Do projections for future plug-in vehicle sales mean anything?
Hindsight is 20/20, as the saying goes. Yet foresight is rarely more than a clouded, distant picture, especially when it comes to the electric vehicle industry. Just ask General Motors or Nissan – it is all too easy to overestimate sales of plug-in electric vehicles, and even nearly four years after the launch of the Chevrolet Volt and Nissan LEAF it remains difficult to determine how quickly the general public will adopt electric cars.
Which begs the question: are mid- to long-term future projections of electric vehicle sales worth paying attention to, particularly when even short-term sales predictions can be unreliable?
InsideEVs drew our attention to a Navigant Research report, one of many on the subject of hybrid and plug-in vehicles, that proclaimed plug-in electric vehicle sales would exceed 514,000 units annually in the United States in 2023.
The geographic forecast projected that the U.S. will remain the largest market for plug-ins for the next decade, and in that time the global market will show a compound annual growth rate of 24.6% against just 2.6% for the wider auto industry.
Numbers can lie, if they are not the right numbers
This, of course, is not the only mid- to long-term projection of electric vehicle sales out there. Far from it, in fact: such a wide array of estimates exists over various time periods, from many different research organizations, government agencies, think tanks, etc., that it seems almost pointless to put any stock in them.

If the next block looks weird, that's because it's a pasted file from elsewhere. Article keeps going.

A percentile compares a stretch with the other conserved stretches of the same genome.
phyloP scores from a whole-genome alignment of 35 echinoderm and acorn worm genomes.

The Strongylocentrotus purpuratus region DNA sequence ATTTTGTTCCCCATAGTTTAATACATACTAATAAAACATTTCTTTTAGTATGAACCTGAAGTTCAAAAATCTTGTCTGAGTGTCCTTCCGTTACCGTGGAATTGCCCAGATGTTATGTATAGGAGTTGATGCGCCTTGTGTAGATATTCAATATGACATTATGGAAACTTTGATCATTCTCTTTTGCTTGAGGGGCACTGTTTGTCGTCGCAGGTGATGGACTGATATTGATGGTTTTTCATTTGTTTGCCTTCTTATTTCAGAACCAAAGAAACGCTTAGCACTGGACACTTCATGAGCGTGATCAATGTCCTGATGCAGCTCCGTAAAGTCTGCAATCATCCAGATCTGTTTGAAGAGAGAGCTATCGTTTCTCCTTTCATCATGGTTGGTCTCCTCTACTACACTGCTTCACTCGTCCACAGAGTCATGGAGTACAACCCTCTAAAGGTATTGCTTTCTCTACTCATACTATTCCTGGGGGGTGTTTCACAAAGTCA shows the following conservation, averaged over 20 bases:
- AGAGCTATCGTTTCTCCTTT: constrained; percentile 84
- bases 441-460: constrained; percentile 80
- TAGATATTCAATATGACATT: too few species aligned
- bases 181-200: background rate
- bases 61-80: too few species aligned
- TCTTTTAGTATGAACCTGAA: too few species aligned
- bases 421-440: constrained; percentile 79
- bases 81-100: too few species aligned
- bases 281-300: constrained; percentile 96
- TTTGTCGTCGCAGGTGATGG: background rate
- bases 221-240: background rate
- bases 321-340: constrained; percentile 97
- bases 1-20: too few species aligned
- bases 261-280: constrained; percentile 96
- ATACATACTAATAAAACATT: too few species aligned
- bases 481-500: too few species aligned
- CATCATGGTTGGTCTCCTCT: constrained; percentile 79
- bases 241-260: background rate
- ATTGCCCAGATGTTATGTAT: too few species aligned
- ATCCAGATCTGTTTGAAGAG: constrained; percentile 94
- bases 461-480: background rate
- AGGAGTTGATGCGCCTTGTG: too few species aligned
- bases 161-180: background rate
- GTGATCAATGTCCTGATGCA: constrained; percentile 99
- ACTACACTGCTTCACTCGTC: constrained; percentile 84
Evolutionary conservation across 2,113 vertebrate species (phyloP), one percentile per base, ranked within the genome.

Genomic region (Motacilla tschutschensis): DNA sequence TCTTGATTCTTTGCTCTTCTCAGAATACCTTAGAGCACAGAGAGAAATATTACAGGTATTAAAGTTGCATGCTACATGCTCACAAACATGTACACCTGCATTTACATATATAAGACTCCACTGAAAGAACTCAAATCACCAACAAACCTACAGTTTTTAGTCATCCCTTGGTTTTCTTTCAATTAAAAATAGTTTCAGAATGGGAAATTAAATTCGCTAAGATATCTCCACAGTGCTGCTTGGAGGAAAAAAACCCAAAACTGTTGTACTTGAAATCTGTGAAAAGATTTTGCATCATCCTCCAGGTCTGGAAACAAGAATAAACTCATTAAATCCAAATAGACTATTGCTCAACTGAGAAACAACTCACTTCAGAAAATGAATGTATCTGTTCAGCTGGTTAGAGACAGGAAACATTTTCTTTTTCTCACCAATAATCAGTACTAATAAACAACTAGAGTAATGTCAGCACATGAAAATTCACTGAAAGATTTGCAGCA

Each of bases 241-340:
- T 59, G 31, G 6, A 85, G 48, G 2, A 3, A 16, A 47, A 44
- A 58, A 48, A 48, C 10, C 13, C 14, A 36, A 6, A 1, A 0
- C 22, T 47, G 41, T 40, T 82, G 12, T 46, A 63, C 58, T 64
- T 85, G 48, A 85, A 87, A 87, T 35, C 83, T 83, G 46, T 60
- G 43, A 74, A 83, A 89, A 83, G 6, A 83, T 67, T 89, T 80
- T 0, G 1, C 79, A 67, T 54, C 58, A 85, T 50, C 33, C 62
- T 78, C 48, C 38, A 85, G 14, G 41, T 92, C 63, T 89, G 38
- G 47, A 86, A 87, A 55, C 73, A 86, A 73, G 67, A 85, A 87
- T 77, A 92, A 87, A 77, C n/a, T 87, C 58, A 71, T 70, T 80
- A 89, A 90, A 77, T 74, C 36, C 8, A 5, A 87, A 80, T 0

It should be noted here that Navigant Research is a highly respected group, and the report in question is mainly for the benefit of stakeholders in the current and future electric vehicle industry. And Navigant doubtless are aware of the limitations of such projections that are often based on as much assumption as fact.
514,000 annual sales of plug-in vehicles in the U.S. in 2023 seems like a reasonable total (notwithstanding the fact that the precision of the number is a bit ambitious), but any number of factors could throw it off dramatically.
The variables involved are formidable: oil prices and global stability, particularly in the Middle East; cost of batteries, future “Gigafactories,” and any potential radical advancements made in the next decade; shifting consumer preferences, public initiative toward mitigating climate change, etc.; subsidies and their likely expiration before 2023; the ability of electricity grids to handle the increased EV uptake; potential emergence of rival technologies; the list goes on.
So would it be useful to have a general idea of how many plug-in vehicles may be on the road ten years from now? Sure. But it is difficult to have much confidence in the accuracy of any such projection.